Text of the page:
In the dark of the early morning, I quickly scanned the recipe and dumped a can of chicken broth and some butter into the pot before grabbing my coffee and heading out the door.
In the middle of the day, I got a phone call at work from my husband, who had just woken up from sleeping off a night shift.
“Um, honey?” he asked.
“That thing you’re cooking in the Crock Pot?”
“Is it supposed to be black?”
I had misread the recipe. I had set the Crock Pot to cook the broth for about 9 hours, when it really only needed to heat up for 1 or 2 hours before I added in the other ingredients. When I got home, despite Hubby dutifully switching the pot off, it was just a black buttery film.
One of my very favorite kitchen toys is my fondue pot — because, really, who on earth doesn’t like dipping things in cheese?
I am a pro fondue chef and have made many a pot without incident, but this time it was the fire that I got wrong. Beneath my pot is a small metal chamber that I fill with a goopy blue lighter fluid and set ablaze with a lighter.
Without realizing it, I had dribbled some of the goo over the edge of the chamber, and I very nearly had a blazing table, too. Of course this happened directly in front of my dinner guest, who sat back with big eyes while Hubby and I tried to blow on the flames to keep them from spreading further. We’re a little more careful with the fire these days.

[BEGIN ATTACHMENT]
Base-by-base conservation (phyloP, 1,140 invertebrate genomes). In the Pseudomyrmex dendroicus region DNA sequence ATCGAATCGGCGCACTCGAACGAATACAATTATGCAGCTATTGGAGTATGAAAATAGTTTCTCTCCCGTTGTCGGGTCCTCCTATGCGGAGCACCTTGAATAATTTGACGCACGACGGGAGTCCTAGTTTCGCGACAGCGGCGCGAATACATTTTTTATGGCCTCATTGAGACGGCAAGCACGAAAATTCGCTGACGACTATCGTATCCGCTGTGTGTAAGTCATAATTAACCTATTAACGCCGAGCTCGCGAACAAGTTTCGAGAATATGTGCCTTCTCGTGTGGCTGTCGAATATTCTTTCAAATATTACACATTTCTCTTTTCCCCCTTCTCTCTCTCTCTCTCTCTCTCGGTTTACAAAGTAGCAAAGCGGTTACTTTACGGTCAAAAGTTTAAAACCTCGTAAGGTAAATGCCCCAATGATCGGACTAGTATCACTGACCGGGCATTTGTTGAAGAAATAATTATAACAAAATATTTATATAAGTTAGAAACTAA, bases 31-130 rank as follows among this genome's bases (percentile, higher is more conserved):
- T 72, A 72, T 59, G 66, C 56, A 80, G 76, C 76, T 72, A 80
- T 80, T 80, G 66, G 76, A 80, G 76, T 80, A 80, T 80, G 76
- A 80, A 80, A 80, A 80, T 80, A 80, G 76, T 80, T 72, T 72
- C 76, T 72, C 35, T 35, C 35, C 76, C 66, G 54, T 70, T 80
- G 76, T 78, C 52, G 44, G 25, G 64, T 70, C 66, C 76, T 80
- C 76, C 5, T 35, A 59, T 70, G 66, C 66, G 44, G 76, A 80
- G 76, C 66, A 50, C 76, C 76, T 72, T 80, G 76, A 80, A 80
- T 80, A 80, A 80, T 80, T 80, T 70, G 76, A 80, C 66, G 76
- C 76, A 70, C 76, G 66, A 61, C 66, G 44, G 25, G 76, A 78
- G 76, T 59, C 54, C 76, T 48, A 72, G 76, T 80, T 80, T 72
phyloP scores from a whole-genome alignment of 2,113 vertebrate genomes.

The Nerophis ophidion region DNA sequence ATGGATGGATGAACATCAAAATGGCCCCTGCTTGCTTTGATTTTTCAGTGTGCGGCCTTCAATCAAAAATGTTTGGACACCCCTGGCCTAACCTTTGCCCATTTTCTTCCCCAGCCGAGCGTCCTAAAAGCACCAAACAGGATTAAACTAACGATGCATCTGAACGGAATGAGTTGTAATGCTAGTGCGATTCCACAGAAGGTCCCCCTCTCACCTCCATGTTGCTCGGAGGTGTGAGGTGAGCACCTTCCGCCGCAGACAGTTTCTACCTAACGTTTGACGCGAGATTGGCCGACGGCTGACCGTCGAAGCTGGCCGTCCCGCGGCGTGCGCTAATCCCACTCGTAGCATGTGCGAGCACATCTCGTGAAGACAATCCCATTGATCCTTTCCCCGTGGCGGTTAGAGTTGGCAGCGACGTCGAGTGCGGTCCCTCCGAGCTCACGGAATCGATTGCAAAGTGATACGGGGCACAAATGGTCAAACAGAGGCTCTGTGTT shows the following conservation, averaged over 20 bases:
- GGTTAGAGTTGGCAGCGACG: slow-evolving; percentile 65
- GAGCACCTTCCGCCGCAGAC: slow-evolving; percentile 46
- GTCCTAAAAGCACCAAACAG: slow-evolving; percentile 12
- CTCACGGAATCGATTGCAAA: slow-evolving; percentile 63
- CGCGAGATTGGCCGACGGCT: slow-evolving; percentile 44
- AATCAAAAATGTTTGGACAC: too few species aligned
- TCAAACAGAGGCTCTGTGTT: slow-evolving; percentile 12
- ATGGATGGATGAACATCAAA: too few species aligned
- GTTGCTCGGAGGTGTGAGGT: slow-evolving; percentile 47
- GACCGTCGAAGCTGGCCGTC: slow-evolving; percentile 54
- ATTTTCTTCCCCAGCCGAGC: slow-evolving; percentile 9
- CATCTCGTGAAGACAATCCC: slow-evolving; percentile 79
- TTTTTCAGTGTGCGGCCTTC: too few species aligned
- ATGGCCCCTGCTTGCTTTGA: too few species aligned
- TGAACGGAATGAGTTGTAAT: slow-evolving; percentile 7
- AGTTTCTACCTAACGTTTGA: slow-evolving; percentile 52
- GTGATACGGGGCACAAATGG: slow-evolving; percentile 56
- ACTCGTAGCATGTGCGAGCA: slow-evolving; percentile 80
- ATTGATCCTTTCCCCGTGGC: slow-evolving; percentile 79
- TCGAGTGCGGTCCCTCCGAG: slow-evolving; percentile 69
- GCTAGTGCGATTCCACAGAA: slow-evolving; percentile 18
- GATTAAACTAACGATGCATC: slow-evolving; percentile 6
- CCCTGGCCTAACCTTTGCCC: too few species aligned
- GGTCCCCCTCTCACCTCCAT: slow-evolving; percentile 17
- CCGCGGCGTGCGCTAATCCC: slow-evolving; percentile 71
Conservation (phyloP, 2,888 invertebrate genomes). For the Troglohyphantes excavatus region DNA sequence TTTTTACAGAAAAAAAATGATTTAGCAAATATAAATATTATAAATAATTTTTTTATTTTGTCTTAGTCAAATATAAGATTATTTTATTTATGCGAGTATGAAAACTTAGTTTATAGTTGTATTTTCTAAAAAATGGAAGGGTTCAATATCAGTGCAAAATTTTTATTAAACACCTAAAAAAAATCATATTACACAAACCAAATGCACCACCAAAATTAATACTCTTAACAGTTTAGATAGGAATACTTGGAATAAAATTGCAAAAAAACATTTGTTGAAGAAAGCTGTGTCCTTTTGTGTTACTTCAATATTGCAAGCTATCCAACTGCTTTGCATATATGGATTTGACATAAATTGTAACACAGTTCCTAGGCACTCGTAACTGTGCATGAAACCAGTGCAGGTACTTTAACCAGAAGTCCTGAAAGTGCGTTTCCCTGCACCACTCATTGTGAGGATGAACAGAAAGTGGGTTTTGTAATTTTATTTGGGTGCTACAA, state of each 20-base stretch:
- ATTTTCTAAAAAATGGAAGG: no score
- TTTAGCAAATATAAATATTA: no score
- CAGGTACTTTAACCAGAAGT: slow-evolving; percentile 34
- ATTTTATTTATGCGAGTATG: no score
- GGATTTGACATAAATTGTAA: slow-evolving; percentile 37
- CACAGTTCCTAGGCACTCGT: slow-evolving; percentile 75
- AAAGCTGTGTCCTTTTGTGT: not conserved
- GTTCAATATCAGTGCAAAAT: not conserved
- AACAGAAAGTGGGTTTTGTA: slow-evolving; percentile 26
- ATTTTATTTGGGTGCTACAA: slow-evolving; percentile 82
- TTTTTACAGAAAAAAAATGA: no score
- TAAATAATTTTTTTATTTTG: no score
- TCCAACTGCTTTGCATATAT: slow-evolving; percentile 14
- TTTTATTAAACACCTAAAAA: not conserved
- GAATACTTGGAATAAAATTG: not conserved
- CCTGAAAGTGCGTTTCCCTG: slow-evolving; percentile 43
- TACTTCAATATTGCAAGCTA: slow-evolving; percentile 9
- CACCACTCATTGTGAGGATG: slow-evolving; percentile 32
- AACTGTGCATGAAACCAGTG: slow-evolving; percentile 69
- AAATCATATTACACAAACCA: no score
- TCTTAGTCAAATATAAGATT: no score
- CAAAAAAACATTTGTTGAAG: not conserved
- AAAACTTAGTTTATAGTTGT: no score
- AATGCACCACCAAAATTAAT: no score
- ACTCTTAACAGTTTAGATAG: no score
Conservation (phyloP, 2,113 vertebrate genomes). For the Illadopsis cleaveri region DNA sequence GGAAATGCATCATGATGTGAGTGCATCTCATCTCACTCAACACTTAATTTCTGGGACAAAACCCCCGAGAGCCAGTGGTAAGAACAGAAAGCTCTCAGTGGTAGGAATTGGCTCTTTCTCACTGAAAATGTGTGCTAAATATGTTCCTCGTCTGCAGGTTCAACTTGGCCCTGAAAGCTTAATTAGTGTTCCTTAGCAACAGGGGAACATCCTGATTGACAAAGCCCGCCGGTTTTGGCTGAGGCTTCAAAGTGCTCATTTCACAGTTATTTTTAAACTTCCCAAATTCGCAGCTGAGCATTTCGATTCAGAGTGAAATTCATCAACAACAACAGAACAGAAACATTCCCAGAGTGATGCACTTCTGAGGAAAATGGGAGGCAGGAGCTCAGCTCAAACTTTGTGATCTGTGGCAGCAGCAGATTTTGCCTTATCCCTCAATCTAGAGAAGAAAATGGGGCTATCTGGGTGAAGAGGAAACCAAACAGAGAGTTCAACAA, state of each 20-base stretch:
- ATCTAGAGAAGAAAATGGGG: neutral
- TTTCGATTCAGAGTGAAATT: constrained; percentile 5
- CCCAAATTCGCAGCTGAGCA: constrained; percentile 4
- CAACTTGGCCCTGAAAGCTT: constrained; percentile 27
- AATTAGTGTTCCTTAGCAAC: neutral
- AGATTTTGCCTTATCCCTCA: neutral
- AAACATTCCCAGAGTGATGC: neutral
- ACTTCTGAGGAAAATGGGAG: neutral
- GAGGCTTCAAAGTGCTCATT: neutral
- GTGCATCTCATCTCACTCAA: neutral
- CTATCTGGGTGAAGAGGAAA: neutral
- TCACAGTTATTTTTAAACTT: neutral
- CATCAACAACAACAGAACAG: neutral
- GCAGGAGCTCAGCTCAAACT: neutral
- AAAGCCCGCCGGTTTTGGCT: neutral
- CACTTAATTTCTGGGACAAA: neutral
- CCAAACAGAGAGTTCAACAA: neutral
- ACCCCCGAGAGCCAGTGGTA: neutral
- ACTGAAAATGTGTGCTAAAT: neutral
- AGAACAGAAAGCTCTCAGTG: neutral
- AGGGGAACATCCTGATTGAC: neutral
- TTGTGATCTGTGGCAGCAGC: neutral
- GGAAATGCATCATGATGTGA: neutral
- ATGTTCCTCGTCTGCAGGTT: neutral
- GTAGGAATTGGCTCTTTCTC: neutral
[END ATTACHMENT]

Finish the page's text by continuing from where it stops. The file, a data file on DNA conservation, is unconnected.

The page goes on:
(Note from the eds: In the event of a fondue fire at your own home, Crunchable officially recommends using a fire extinguisher or dumping baking soda on the flames. Instead of, y’know, blowing on them.)
Hash Browns à la Toaster
It’s no secret that I am a big lover of all things hash brown, so I considered it a beautiful day when I found a package of frozen ones at the grocery store. The box said that they could be heated with a toaster, and into my cart they went.
It never really occurred to me that the box may have been referring to a toaster oven, which I did not own at the time, and so I popped one into my tiny, cheap, white, pop-up toaster like it was a piece of bread and waited for the potato-y magic.
Instead, I got a toaster grease fire.
After much spastic dancing and blowing and dousing the flames (Note from the eds: Fire extinguisher! Baking soda!), I salvaged and gnawed on the burnt pieces, and my poor toaster took a trip to the trash can.
We own a toaster oven now.
All these minor catastrophes were devastating at the time — but, apron-clad and oven mitted, I climbed back into the saddle and set forth to do better in the kitchen. As the mistakes became more and more infrequent, I became more daring. I tuned in religiously to “Top Chef,” perused the internet for cooking tips, checked out recipe books from my library, tried new things, and cooked, cooked, cooked, until there was almost nothing that I wasn’t able to whip together successfully.
Now, as I take time out from making my perfect — thank you very much — Swiss steak tonight, I know to double check that burner.
If nothing else, I memorized the number for pizza delivery.